With my Nikon Coolpix, shot on Program mode, I realised that some pictures made the subject sharp and the background blurred. I knew I liked this kind of look, but not how or why it happened.
When I bought my first SLR in early 2013 – a very functional and workmanlike Praktica BMS Electronic with standard 50/1.8 lens – the viewfinder experience blew me away.
Not least of all because when I set the lens to different apertures (at this point I didn’t know the term aperture, or what those exotic numbers with their strangely coded sequence of 1.8, 2.8, 4, 5.6, 8, 11, 16 meant) the amount of the image that was in focus changed.
At the smallest number, 1.8, the background was at its most blurred.
For a while I just played with the aperture and learned from the results, but it also spurred me to read about what the numbers on the barrel meant (aperture), and how and why it was affecting the images.
I then returned to using this knowledge with my Coolpix, with Aperture Priority mode rather than full Program, and and hundreds of cameras/lenses since, being able to control the depth of field precisely to give me the balance of blur and sharpness I desired.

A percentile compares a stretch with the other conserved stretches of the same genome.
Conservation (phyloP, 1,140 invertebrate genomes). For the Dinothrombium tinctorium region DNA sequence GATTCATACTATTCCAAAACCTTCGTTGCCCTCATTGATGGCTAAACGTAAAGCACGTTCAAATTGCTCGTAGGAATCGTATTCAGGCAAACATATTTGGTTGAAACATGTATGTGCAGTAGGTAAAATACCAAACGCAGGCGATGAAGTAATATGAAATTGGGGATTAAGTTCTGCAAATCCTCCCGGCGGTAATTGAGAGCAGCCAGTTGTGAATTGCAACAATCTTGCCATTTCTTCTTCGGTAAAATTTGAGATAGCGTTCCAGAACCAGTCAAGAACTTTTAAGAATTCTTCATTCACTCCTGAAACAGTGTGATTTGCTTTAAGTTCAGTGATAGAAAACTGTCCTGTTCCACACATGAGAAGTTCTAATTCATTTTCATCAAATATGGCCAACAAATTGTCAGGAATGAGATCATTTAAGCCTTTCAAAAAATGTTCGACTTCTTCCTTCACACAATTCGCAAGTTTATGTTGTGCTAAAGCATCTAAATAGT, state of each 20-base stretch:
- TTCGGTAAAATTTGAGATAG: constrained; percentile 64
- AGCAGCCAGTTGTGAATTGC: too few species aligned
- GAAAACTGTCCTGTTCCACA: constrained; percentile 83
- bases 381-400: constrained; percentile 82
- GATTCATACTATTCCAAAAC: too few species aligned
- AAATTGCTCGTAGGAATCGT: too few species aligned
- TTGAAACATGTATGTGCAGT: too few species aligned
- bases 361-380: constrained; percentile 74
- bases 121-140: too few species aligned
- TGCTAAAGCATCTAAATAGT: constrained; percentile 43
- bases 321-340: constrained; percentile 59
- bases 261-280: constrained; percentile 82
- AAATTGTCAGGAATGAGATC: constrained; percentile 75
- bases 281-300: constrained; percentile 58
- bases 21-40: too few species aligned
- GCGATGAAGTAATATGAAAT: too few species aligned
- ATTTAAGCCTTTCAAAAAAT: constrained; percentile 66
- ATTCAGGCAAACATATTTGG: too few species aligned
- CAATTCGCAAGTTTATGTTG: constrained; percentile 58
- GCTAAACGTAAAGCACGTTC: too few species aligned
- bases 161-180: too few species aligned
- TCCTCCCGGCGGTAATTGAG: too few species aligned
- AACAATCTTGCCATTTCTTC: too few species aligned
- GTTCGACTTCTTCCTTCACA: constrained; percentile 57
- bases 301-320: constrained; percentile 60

3. The benefits of interchangeable lenses.
My early phone cameras had moderate zoom lenses, but I hardly ever used them, partly because I’d read how poor they were at anything other than the default wide angle, and partly through my own experience which utterly proved this.
With my Coolpix P300, I didn’t really know what the focal length of the lens was, I just realised I could get more in the frame than with the phone cameras. The Coolpix it turns out starts at 24mm equivalent field of view, and the phones were usually between 28-35mm at their widest.
My habit of not zooming carried over into using the Coolpix, but I did wonder why sometimes I had to get so close (within a couple of centimetres of the front of the lens) sometimes, and what I saw on the screen was still further away than I thought it would be.
My first SLR (the good old Praktica) came with a standard 50/1.8 lens, and I noticed immediately that everything was much closer than when I used the Coolpix.
Perhaps more importantly, the resultant scene looked far more like it did viewed with my naked eyes, without any exaggerated lines or distortion.